When Mayor Joe Riley made his impassioned plea in support of the Charleston Symphony Orchestra at Sundown Serenade, one of the main reasons for our dear mayor’s passion was seated close behind, waiting to play. Concert Master Yuriy Bekker consistently astounds audiences with his seemingly bottomless well of talent and an ease of performance that effortlessly communicates not only the music at hand, but also a deep and abiding love for his ability to bring forth that music. All of this was proven once again as the Ensemble of St. Clare opened Piccolo Spoleto’s Mepkin Abbey Series.
First the good news:
The concert opened with modern composer Gavin Bryars’ Incipit Vita Nova. Written at the same time as his Cadman Requiem, it celebrates the welcoming to life of a girl named Vita while never losing sight of man’s mortality. Countertenor John Cunningham’s slightly dark yet fluidly round voice sailed the shimmering dissonances and sliding chords to near perfection under Bekker’s capable direction. The trio backing our countertenor found that sweet spot of balance in Bryars’ writing, creating the sense of a much larger force heard from a distance. Excellent opening!
After our countertenor departed and the trio swelled to 10 strings (including Piccolo Spoleto Director Ellen Dressler-Moryl on cello!), Bekker gave the audience a wondrous reading of Sergei Rachmaninoff’s Vocalise, Op. 34, No. 14. Every nuance of tonal choice served its line with precision and clarity. Every shift of dynamics found its balance and ending level on a dime. There was a slight hint of an issue of tempo for the first two or three bars of the piece, but after everyone locked in, this piece became a little slice of heaven.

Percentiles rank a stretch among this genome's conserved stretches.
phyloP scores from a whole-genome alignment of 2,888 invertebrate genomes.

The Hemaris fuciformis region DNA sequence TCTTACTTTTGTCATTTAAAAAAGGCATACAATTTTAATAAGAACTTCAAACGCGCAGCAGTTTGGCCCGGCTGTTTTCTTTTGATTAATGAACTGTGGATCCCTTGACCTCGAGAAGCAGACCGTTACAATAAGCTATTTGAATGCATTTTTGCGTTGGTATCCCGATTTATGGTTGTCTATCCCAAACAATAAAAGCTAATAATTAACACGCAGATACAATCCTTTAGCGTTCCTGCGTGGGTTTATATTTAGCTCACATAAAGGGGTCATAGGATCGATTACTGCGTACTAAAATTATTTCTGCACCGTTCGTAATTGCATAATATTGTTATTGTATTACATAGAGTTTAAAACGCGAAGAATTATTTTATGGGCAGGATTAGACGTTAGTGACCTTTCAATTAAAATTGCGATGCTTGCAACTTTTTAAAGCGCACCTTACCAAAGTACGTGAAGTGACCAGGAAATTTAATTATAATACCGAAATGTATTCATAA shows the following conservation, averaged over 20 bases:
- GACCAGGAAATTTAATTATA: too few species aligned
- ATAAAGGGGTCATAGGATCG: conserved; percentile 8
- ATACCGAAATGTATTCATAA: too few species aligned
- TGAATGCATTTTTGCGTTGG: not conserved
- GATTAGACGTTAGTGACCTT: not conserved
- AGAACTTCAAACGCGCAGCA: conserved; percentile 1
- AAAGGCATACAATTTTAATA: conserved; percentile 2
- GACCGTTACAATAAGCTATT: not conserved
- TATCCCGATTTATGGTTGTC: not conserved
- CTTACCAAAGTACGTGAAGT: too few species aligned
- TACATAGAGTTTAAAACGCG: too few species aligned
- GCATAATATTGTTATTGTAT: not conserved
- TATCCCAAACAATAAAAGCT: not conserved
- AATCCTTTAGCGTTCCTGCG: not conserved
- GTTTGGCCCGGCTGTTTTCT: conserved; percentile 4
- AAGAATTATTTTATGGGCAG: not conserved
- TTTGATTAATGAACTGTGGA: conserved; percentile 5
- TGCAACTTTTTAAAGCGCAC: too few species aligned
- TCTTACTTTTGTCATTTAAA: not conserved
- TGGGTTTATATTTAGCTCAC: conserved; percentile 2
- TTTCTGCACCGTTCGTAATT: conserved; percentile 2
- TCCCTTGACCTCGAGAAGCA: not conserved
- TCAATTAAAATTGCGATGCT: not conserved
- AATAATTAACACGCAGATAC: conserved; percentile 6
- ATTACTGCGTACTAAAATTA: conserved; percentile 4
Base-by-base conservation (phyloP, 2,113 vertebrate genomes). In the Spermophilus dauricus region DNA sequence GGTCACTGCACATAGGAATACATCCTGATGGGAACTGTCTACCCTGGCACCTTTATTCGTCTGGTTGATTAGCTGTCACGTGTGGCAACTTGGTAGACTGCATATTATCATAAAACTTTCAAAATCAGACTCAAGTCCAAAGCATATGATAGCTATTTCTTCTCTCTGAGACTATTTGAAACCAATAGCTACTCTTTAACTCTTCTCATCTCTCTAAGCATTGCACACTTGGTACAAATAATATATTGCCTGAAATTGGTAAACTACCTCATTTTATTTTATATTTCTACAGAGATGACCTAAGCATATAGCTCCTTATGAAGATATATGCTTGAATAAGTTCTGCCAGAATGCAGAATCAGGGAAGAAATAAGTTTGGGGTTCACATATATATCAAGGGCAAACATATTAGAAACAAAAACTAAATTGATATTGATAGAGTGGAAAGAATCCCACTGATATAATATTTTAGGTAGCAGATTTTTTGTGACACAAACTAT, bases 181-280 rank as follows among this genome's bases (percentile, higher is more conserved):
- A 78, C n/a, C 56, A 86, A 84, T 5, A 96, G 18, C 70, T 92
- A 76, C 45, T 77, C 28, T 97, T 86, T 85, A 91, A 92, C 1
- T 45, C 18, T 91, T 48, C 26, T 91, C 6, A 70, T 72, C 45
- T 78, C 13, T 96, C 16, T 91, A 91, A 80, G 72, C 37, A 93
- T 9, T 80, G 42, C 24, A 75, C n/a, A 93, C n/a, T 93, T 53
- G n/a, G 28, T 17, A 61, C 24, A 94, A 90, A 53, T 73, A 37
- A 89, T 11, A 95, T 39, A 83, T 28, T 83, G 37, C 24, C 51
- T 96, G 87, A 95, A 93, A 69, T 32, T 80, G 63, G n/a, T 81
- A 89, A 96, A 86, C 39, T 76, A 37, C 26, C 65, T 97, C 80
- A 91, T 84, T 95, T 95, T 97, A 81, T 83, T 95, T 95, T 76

Alessandro Marcello’s Concerto in D minor for Oboe, Strings, & Continuo continued the fairly dark tone of this program with Mark Gainer assuming the soloist’s spot in front of the strings. The Andante spiccato pulled its sneaky time-bending tricks with aplomb. During the Adagio, one could not help but marvel at how Gainer’s warmth of tone made perfectly undulating waves as his lines rose and the chord structure fell. But the true gem of this performance lay in the Presto. The last movement revisits themes from the first, adding a hefty charge of drive, and placing it in a major key. What a vibrant way to end such a deep work!
Now the bad news:
Johannes Brahms rumination on the process of grieving, the Trio in E flat, Op. 40 for Horn, Violin & Piano, closed the program with something less than the transcendence this work can usually be counted on to inspire. Bekker and pianist Andrew Armstrong played wonderfully throughout, but the first three movements were brought almost to the point of distraction by a number of problems from Brandon Nichols and his horn. At the start of the work, one could barely hear either Bekker or Armstrong in some places. Just as the blend got under control, issues of pitch began to dog Brandon during his passing phrases. To his credit, when the melody came to him, his pitch was wonderful, and the overall effect of warm melancholy covering an untamed heart shone through, for the most part. Brandon sounded much more comfortable during the fast and loud sections of the Scherzo, but when the full gallop slowed to a trot, the issues of tuning were still rearing their heads, and a note or two cracked under that pressure. The Adagio mesto, one of Brahms’ most searing and heartfelt melodies, suffered the same up until its horn solo. Brandon nailed the solo and began to sound like a different player. Something had clicked, and with the fourth movement’s emphasis on the brio, the joy of grief ending took on more meaning than Brahms probably intended, but hey, joy is joy!